3. Neurotransmitters are released into synapse where they float to bind with receptor sites on a dendrite, initiating NEW ACTION POTENTIAL 4. Neurotransmitters are cleared out of synapse by reuptake into the sending neuron

5. Being broken down by enzymes in the synapse

6. OR binding to autoreceptors on the sending neurons.

6.​ ​Which​ ​is​ ​the​ ​correct​ ​pathway​ ​of​ ​a​ ​signal​ ​traveling​ ​through​ ​a​ ​neuron? a. Terminal, cell body, dendrites, axon.

b. Axon, terminal, cell body, dendrites. Don't forget about the age old question of after learning the combination for his new locker at school, milton is unable to remember the combination for his year-old bicycle lock. milton is experiencing the effects of...

c. Cell body, dendrites, axon, terminal.

d. Dendrites, cell body, axon, terminal. 

5

6B.​ ​The​ ​electrical​ ​signal​ ​that​ ​travels​ ​down​ ​an​ ​axon​ ​is​ ​called.​ ​.​ ​. 

a. A synapse. c. A neuro-transmission

b. An action potential d. A vesicle Don't forget about the age old question of ub linguistics

Neurotransmitters

Acetylcholine

Motor control, attention, learning & memory Don't forget about the age old question of uta spanish major

Alzheimer’s Disease

Dopamine

Motor control, pleasure, emotional arousal

Drug addiction

Glutamate

Neurotransmission

Seizures

Norepinephrine

Awareness

Reduces allergic reaction

Serotonin

Sleep, aggressive behavior

Depression

Endorphins

Alleviate pain, elevate moods

Drugs

● Agonists

● Antagonists

Parts​ ​of​ ​the​ ​Brain

● Hindbrain 

○ Medulla: breathing, heartbeat, swallowing, coughing

○ Cerebellum: balance, involuntary and fine movement

○ Pons: communication b/t cerebellum and other regions of brain ○ Reticular Formation: sleep and consciousness

● Midbrain 

○ Tegmentum and Tectum: guide movement towards or away from stimuli ● Forebrain 

○ Thalamus: final sensory processing

6

○ Pituitary gland: hormones

○ Limbic system

■ Hippocampus: memory

■ Amygdala: fear, rage

■ Hypothalamus: feeding, feeling, fighting, mating

The​ ​Cortex

● Corpus Callosum: connects both hemispheres

● Left Hemisphere: language, speech, handwriting, math ● Right Hemisphere: visual, artistic, musical skills

Forebrain-​ ​Cerebral​ ​Cortex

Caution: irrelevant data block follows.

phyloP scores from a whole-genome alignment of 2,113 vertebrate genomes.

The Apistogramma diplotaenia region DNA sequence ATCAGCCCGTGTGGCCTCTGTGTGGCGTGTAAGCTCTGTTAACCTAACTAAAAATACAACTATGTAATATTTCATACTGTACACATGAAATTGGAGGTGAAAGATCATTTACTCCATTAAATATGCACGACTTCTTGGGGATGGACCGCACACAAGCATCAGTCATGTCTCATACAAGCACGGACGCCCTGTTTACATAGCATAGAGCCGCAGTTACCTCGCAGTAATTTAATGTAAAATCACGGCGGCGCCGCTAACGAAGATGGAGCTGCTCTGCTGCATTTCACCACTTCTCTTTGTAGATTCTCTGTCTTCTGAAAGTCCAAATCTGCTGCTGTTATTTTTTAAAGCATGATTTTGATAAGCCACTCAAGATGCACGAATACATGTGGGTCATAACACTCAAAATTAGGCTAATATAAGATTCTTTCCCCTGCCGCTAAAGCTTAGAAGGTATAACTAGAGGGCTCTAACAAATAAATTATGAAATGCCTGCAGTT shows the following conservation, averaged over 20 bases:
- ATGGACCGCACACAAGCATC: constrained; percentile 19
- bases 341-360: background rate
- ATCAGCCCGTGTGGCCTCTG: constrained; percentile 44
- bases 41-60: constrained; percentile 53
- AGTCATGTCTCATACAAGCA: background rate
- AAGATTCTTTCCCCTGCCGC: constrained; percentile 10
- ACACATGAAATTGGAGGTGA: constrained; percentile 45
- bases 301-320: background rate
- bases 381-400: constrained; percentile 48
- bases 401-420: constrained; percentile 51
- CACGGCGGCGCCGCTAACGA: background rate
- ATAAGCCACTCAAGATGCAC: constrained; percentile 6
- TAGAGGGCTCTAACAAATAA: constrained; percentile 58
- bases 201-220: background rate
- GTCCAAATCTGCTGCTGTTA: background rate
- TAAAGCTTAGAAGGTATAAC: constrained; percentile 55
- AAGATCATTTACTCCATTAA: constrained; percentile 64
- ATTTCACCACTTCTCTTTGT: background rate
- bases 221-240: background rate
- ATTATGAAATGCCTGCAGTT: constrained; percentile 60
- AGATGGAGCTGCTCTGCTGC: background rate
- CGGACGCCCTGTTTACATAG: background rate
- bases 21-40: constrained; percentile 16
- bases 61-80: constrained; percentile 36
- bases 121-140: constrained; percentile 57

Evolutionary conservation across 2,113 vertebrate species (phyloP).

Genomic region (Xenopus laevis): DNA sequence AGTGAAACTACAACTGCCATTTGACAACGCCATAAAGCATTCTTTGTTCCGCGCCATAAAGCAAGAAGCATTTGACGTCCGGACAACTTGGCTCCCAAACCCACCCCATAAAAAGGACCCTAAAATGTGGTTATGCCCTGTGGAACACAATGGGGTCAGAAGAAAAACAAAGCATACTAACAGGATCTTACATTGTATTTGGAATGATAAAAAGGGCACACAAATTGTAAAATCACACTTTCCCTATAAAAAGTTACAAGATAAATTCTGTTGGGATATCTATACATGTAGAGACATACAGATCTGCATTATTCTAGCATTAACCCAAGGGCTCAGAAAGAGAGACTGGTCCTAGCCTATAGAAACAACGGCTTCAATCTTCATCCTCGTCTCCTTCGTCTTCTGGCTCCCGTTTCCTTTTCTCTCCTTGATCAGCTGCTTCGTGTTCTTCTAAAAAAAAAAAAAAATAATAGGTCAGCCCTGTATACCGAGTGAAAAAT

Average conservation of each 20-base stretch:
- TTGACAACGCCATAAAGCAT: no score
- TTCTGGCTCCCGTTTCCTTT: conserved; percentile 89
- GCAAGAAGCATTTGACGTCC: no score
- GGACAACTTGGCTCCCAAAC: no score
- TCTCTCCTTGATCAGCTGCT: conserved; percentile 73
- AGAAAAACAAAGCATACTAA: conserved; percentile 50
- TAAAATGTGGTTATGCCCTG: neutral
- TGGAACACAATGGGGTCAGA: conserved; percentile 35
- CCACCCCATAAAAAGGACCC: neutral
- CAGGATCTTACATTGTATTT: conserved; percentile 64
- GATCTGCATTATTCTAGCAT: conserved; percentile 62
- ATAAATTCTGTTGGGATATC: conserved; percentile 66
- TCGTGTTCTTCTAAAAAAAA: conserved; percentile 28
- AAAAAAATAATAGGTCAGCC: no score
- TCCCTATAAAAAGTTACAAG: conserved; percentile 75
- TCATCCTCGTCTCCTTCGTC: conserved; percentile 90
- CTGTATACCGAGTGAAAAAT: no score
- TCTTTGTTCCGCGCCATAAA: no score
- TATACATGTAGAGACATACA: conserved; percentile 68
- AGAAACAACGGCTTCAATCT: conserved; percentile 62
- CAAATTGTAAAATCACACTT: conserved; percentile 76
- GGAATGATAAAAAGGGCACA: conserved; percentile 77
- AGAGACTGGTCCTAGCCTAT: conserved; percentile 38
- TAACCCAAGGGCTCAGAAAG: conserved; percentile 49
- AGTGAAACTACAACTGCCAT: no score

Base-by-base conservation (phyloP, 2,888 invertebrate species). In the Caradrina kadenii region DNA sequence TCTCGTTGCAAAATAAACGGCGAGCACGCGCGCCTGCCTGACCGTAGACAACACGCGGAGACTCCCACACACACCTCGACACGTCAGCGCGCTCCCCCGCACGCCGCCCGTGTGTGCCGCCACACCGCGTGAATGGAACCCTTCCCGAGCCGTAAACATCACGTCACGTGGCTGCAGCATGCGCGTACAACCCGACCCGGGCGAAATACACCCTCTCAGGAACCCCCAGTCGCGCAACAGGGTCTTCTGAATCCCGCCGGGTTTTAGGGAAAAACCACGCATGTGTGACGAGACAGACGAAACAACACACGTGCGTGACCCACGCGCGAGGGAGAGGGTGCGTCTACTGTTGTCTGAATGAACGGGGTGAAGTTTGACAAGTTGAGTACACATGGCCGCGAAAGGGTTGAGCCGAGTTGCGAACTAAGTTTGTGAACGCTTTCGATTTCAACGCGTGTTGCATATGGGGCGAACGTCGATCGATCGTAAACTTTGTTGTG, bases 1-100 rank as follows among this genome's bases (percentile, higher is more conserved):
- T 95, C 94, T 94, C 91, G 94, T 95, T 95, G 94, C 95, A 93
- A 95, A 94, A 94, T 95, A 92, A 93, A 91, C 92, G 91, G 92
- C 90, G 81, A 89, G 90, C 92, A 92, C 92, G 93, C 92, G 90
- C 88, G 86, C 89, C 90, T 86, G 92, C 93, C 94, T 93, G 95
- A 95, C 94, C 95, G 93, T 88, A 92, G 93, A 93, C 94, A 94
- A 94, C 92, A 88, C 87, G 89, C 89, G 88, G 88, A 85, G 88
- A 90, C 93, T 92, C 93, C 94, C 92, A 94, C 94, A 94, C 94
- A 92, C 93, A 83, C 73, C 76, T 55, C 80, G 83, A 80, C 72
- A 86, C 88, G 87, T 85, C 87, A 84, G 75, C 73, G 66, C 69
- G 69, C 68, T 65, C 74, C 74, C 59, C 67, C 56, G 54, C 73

● Frontal: thought, personality info

● Parietal: sensory info

● Temporal: learning, memory processing, auditory info ● Occipital: visual info

Cerebral​ ​Cortex

● Primary motor cortex: processes voluntary movement ● Somatosensory Cortex: receives info about touch, body position

Language​ ​Regions

● Broca’s Aphasia

○ Inability to produce words correctly

● Wernicke’s Aphasia

○ Inability to understand or produce meaningful language Treatments/​ ​Machines

● Split Brain Surgery

● Computerized Axial Tomography (CT)

● Positron Emission Tomography (PET)

● Functional Magnetic Resonance Imaging (MRI)

● Electroencephalograph (EEG)

● Magnetoencephalography (MEG)

7

7.​ ​Which​ ​lobe​ ​in​ ​the​ ​forebrain​ ​makes​ ​humans​ ​the​ ​most​ ​unique​ ​compared​ ​to​ ​other species? 

a. Frontal c. Temporal

b. Parietal d. Occipital

8.​ ​Which​ ​area​ ​of​ ​the​ ​brain​ ​is​ ​known​ ​for​ ​plasticity? 

a. Amygdala c. Cortex 

b. Tectum d. Medulla

9.​ ​Which​ ​of​ ​the​ ​following​ ​is​ ​known​ ​as​ ​the​ ​master​ ​gland? 

a. Thalamus c. Amygdala

b. Limbic d. Pituitary 

10.​ ​The​ ​Wernicke’s​ ​area​ ​of​ ​the​ ​brain​ ​controls​ ​which​ ​function? 

a. Producing language c. Attention

b. Vision d. Language comprehension 

CHAPTER 4

The​ ​Eye

Aqueous humor

Watery liquid in front of pupil

Vitreous Humor

“Thick” liquid, carries blood supply

Lens

Collects light and focuses it towards back

Retina

Made of neurons, respond to light

Iris

Color of eye, widens/constricts pupil

Cornea

Gathers and focuses visual images

Optic Nerve

Transmits electrical impulses to brain

8

Visual​ ​Receptors

● Cones: color, fine detail, motion

● Rods: majority, see in dim light

● Bipolar Cells: where cones and rods send their signals

● Ganglion Cells: the ones sent to the optic nerve

Depth​ ​perception

● Monocular cues

○ Overlap

○ Familiar size

○ Motion parallax

○ Linear perspective

● Physiological Cues

○ Accommodation

○ Convergence

The​ ​Ear

Pinna

Flap of cartilage

Eardrum

Controls pressure coming in and out of ear

Eustachian tube

Makes sure pressure is balanced between inner and outer ear

Cochlea

Receives sound in form of vibrations

Semicircular canal

Contains fluid that helps with balance

Perceiving​ ​Sound

● Place code